Children should have time to be children. Why the rush? We complain about the time going so fast but at the same time we’re making the time go faster and faster. Here and there, always on the go. Have we stopped to think that time seems to go by so fast because of us? We rush from place to place, activity to activity thinking we are doing what’s best for our children, but are we? Why do we expect these little people to move at an adults pace. How often do we shorten our stride to match theirs instead of hurrying them to match ours? We expect their reaction times to be as quick as ours and we ask them to not question what we ourselves already know, but they do not.
When we slow down to a child’s pace we can see the world how they see it. It’s big with so many unknowns just waiting to be discovered. When we stop talking at our children and let them talk to us, uninhibited chattering about anything and everything you can see their spirits soar. When we answer their questions they come up with new ones and the cycle of knowledge begins. That quest to find all the answers. Do you remember what that felt like? Book after book, clue after clue to how something works or is made. Wondering just for the sake of wondering. No agenda, just because it seems interesting.
Children need the time to de-stress, to unwind, to breathe and take a much-needed break from the constant expectations being thrust upon them. They need time to just lay in the grass and stare at the clouds. To pick daisies and make daisy crowns and necklaces. To garden and play in the mud. To have unstructured playtime both outdoors and inside. Where we are not micromanaging their games or telling them how to play the right way. Yes, we can guide safety lessons, but a bonk or bruise or sliver will not be the end of the world. We can make our homes and yards safe, but leave some of the daring and excitement. Leave the fun.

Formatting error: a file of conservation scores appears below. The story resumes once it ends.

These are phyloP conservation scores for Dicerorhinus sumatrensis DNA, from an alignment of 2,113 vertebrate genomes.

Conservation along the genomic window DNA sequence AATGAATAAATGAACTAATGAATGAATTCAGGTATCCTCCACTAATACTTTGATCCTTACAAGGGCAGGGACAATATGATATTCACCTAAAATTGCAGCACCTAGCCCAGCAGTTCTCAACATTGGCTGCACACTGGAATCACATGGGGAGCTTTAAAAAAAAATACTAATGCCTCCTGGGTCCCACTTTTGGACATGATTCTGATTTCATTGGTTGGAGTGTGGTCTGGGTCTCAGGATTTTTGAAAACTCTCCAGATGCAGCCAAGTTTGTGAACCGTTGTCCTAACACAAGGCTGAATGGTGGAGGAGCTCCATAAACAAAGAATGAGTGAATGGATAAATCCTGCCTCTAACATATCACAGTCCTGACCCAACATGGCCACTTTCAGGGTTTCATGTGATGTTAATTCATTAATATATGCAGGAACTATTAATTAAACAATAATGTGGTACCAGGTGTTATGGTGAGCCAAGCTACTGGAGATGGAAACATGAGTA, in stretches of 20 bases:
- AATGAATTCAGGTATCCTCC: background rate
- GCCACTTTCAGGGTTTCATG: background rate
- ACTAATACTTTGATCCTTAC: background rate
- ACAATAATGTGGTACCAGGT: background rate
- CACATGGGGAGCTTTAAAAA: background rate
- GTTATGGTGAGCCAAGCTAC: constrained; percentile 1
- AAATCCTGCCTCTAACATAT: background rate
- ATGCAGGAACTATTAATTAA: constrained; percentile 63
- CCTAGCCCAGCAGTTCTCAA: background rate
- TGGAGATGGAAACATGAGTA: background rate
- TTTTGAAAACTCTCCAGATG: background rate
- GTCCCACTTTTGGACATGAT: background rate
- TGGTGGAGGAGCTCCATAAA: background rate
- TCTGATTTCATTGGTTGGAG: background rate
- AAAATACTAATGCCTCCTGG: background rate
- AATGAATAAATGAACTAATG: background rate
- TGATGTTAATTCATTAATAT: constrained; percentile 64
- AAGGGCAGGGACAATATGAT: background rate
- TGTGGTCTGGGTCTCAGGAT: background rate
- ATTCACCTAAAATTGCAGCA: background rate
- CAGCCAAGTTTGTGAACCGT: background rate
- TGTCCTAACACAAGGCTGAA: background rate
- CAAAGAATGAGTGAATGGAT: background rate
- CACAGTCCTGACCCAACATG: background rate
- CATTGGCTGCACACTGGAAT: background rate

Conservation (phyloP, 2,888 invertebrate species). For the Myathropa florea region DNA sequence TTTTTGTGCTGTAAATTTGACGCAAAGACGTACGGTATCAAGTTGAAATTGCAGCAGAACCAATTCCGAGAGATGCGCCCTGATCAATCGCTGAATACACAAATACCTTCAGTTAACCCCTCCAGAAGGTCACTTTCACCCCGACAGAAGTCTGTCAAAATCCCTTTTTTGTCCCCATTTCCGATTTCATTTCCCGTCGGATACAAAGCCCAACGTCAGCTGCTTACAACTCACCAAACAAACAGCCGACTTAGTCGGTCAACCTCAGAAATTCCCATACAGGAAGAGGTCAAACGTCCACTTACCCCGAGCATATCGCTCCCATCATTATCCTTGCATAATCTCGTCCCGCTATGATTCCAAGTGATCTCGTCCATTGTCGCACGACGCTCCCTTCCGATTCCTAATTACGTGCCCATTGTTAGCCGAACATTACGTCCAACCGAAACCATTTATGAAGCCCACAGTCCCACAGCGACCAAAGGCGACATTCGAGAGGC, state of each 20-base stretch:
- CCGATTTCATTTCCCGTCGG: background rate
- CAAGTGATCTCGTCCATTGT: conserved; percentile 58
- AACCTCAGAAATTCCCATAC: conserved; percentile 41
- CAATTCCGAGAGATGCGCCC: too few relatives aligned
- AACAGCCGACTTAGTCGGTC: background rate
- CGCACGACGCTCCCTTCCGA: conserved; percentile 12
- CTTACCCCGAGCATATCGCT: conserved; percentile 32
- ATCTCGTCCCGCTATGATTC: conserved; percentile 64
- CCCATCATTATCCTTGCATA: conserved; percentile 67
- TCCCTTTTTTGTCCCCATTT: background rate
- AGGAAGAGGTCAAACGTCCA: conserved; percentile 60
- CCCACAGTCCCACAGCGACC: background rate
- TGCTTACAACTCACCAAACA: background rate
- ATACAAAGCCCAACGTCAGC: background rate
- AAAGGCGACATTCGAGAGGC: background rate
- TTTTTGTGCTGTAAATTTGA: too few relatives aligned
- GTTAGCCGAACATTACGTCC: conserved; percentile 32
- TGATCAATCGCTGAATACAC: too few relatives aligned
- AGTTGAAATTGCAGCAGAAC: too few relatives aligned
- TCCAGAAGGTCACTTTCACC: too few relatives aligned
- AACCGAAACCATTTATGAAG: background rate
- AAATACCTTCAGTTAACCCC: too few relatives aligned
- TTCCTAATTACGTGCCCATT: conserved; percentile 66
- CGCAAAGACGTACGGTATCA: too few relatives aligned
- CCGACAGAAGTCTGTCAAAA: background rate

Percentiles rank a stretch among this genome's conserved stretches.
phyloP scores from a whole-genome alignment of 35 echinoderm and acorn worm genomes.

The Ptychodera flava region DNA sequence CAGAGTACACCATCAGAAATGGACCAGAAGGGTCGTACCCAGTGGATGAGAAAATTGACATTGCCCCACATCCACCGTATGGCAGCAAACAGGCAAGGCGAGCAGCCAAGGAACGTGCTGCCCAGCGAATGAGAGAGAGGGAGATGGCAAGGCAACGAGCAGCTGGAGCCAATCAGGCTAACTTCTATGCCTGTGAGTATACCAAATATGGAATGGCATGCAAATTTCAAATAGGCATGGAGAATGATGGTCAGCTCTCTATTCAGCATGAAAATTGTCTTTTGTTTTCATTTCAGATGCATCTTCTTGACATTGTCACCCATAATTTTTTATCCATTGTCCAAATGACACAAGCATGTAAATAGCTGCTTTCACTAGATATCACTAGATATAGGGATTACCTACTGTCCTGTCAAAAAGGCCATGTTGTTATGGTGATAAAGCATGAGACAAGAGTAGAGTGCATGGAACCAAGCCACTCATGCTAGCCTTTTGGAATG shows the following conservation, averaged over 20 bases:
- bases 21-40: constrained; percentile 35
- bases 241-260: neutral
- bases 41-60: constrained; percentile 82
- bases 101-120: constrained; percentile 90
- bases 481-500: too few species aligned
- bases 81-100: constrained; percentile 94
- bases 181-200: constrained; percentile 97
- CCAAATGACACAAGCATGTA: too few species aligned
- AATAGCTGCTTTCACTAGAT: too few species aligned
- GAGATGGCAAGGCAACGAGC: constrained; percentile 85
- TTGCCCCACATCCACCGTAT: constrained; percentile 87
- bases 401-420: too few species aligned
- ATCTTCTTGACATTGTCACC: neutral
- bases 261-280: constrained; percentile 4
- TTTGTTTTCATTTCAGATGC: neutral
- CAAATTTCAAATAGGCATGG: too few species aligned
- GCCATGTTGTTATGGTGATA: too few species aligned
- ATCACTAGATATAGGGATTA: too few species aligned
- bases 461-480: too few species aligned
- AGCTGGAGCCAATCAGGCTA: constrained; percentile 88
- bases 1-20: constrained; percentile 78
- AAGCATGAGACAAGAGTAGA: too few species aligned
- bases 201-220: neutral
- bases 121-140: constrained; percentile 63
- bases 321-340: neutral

Children get stresses, anxious, tired and rushed. If we feel hurried, then they do to. If we are tired, they probably are as well. When we feel over booked and overwhelmed, then yep, chances are they are feeling it too. All people are different, this goes for children and adults. Some thrive on constant motion and others need that quiet time. I have found that my children do so much better when we limit our activities. I no longer feel guilty when we are not at all the functions of our peers. My eye-opening moment was when my daughter said, “Momma, can we just stay home? Just us. We could just play”. My first reaction was to say no, we had somewhere to be. But when I looked at her little face and tired blue eyes, my heart broke. Here I had thought I was creating the best childhood for her and I had been wrong. I fought back tears, kneeling down and hugging her, saying, “Of course. I would love to just stay home and play with you.” We now choose what we want to do with caution. We have days we stay home, just us. Our family downtime. These are my favorite days when I can be with them and we have no expectations for the day. I craved that alone time with my children, but I thought that the classes and play dates would benefit them more than what I had to offer.
Now I pay closer attention to how I’m feeling and my children’s attitudes. I can tell by their behavior that they are tired or feeling stressed out and I know we need down time. I have learned it’s ok to say no. We don’t have to be everywhere and we don’t have to do what everyone else seems to be doing. Yes, the time does seem to go by slower. Some days seem to go on forever, but I would rather have those days than the ones that fly by and I feel like I may have missed something important. My family is not designed for life in the fast lane, but we have created our meaningful life and we are much happier for it ❤